Therefore, Counsel contended, since malice aforethought was not proved on the part of the appellant and since the evidence of Pw2 and Pw4 upon which the trial Court acted to convict was grossly no contradictory in material particulars, the two grounds of appeal ought to be allowed.

The Respondent’s Case:

Respondent’s Counsel contended that malice forethought had been proved in terms of Section 191 (a) and (b) of the Penal Code Act. It  was immaterial whether the appellant shot the gun aiming at Pw2, but instead the bullet landed on another person, now the deceased.

According to Counsel, there were no material contradictions in the evidence of Pw2 and Pw4 so as to render that evidence to be not worthy of belief. Pw4 could see the shooting even when in hiding.

 Pw2 was not asked by the defence whether he ever fell down or not. At any rate, even if true, the contradictions were very minor. Counsel maintained that the prosecution had proved its case beyond reasonable doubt against the appellant. The appeal ought therefore to be dismissed.

         Duty of Court:

Being a first appellate Court, it is the duty of this Court to subject the evidence on record to a fresh review and scrutiny and make our own inferences, bearing in mind, however, that we did not see the witnesses testify: See: Rule 30 of the Judicature (Court of Appeal Rules) Directions: SI 13-10.

See also: Supreme Court, Uganda, Criminal Appeal No. 37 of 1995: Uganda vs G.W. Simbwa. unreported.

Resolution of the Grounds of Appeal:

 Ground 1:

        The essence of the appellant’s contention in this ground is that the trial Judge erred to convict the appellant of murder when the prosecution had not proved beyond reasonable doubt that in killing the deceased, the appellant did so with malice aforethought.

The learned trial Judge directed himself and the assessors both in the summing up to the assessors and also in his Judgment as to the ingredients of the offence of murder each of which the prosecution had to prove beyond reasonable doubt if a conviction of the appellant was to be secured. These were: the fact of death of the deceased that the death was caused by unlawful means, that it was caused with malice aforethought and that the accused (now appellant) participated in causing the deceased’s death.

  Specifically, with regard to the ingredient that the death of the deceased was caused with malice aforethought, the trial Judge addressed himself in his Judgment to Section 191 (then Section 186 at the time the offence was committed) of the Penal Code Act as to the meaning of malice aforethought.

He noted that it is the intention to cause the death of any person, whether such a person is the one killed or not, or it is knowledge that the act or omission causing death will probably cause the death of some person, whether such a person is the person actually killed or not, although such knowledge is accompanied by indifference whether death is caused or not or by a wish that it may be caused.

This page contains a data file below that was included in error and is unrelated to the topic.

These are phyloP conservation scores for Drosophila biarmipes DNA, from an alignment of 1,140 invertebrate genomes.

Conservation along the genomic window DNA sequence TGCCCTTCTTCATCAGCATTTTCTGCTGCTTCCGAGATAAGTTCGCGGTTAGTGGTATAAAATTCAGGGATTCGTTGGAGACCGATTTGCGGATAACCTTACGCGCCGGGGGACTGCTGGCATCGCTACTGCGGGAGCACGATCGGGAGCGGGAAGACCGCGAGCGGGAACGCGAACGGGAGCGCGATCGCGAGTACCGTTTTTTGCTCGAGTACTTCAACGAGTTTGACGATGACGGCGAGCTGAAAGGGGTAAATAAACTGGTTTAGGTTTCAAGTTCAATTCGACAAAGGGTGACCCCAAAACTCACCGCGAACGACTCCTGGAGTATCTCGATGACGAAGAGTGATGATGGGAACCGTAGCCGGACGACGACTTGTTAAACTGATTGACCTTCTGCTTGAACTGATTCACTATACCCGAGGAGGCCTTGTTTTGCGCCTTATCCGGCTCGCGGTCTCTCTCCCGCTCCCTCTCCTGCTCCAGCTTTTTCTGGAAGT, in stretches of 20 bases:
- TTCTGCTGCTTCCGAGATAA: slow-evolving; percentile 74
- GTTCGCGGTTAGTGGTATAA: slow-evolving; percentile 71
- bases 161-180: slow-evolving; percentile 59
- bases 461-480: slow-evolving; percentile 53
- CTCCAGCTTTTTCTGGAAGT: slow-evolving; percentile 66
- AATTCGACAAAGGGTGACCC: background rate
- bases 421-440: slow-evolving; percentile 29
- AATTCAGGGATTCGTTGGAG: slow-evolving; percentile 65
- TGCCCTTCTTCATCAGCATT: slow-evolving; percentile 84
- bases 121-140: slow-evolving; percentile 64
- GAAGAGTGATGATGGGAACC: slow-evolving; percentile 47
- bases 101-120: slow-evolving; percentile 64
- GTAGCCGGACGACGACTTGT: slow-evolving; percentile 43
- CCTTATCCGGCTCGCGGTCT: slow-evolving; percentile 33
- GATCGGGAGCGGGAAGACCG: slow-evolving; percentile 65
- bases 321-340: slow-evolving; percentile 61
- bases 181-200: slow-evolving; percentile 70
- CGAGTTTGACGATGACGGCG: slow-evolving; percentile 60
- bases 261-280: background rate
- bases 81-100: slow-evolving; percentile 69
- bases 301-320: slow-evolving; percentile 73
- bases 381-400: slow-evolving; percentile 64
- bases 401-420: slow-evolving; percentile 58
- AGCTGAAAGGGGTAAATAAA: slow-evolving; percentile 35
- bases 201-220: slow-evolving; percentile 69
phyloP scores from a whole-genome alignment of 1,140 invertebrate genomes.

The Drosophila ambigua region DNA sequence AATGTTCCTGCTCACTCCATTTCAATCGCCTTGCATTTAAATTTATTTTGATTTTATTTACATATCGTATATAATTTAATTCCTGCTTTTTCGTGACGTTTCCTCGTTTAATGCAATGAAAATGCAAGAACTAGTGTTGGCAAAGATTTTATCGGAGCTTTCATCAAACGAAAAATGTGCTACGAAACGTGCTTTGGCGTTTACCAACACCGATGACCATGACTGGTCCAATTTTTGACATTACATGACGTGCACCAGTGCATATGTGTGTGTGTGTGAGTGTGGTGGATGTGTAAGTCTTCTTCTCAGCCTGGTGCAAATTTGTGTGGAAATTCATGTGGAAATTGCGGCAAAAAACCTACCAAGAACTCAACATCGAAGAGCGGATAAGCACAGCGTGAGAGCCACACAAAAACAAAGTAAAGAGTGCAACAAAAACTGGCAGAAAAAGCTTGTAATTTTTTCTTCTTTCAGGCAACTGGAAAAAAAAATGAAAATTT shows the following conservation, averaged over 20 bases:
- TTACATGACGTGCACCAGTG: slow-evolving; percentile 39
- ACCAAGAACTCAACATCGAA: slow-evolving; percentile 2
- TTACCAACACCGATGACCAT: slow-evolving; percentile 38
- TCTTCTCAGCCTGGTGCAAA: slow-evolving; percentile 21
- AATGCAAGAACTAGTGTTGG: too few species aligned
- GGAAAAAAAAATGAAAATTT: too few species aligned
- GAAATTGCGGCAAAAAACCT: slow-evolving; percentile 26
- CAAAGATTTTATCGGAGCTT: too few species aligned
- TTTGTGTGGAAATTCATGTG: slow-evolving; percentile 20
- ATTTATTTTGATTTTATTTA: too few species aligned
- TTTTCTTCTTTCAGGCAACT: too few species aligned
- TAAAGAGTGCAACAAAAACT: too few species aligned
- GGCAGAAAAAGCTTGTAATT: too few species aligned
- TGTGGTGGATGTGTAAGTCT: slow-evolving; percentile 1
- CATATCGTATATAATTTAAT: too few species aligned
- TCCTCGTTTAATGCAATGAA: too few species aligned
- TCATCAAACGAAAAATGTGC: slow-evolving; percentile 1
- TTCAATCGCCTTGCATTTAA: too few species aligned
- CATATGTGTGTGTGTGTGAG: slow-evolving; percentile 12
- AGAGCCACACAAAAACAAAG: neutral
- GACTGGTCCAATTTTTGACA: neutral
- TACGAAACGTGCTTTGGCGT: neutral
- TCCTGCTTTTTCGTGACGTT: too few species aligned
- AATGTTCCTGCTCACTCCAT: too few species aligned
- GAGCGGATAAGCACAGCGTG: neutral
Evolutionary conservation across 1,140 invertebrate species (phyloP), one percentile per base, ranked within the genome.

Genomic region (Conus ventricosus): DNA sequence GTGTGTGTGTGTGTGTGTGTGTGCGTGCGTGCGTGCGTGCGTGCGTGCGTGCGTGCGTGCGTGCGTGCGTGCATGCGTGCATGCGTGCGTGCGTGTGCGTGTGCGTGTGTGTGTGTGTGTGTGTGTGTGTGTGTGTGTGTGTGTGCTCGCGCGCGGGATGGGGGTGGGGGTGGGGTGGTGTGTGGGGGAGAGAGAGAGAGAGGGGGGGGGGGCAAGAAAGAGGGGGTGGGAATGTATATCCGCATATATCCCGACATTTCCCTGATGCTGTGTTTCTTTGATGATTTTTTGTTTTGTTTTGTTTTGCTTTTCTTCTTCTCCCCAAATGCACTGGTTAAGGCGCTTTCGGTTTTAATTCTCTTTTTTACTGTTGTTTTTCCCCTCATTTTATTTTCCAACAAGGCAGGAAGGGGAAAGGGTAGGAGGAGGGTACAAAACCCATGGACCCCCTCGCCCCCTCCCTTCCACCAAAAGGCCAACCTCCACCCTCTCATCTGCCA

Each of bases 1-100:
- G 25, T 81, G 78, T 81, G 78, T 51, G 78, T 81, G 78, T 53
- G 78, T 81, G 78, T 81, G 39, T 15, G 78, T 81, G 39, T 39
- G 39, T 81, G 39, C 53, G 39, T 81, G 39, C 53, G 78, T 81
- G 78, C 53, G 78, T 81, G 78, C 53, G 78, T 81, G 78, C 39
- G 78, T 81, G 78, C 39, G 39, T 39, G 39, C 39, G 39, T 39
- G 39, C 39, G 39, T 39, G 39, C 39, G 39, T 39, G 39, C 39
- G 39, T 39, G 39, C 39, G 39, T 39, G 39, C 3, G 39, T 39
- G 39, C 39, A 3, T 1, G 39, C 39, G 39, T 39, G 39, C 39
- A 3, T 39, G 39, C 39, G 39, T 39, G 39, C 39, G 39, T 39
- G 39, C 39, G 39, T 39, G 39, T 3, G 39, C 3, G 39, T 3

The trial Judge then considered the factors a Court may consider to infer malice aforethought as being: the weapon used, the injuries inflicted and the part of the body on which the same are inflicted. The trial Judge on reviewing the whole evidence that was before him then concluded:

“In the instant case Akongo was shot with a gun which is a deadly weapon in the terms of Section 273 (2) of the Penal Code Act inflicting a fatal wound to her buttocks with an exit wound in her genitalia which are vulnerable parts of the body. From the above circumstances whoever shot the deceased did so with malice aforethought. That the person targeted to be shot was somebody else does not exclude the existence of malice aforethought in light of Section 186 of the Penal Code Act (Supra). In the result the prosecution has proved beyond reasonable doubt that whoever shot the deceased had malice aforethought. ” The submission for the appellant that he never intended to kill the deceased because he had aimed at Pw2, Latigo Oyat Komakech Patrick, but the bullet landed on the deceased, cannot, in our view amount to the appellant having caused the killing of the deceased without malice aforethought. Pw4 Luwum Robert, an eye witness to the shooting described what he saw as follows:

Latigo Oyat fell down and Okwera Simon aimed at Latigo Oyat but the bullet hit the child of Latigo Oyat instead”.

Pw2: Latigo Oyat testified:

Okwera then fired his gun intending to shoot me. He fired just          one round but missed me and hit my child who was sleeping at

the door way-this was my daughter Akongo aged 6 years”.

In his defence, the appellant admitted being at the scene of crime at the material time. He stated he was armed and was very sober. It was the deceased accused, No. 2324 Sergeant Lukecha Justine, his  commander, who ordered him to shoot Pw2 because Pw2 had got hold of his (appellant)

gun. He said: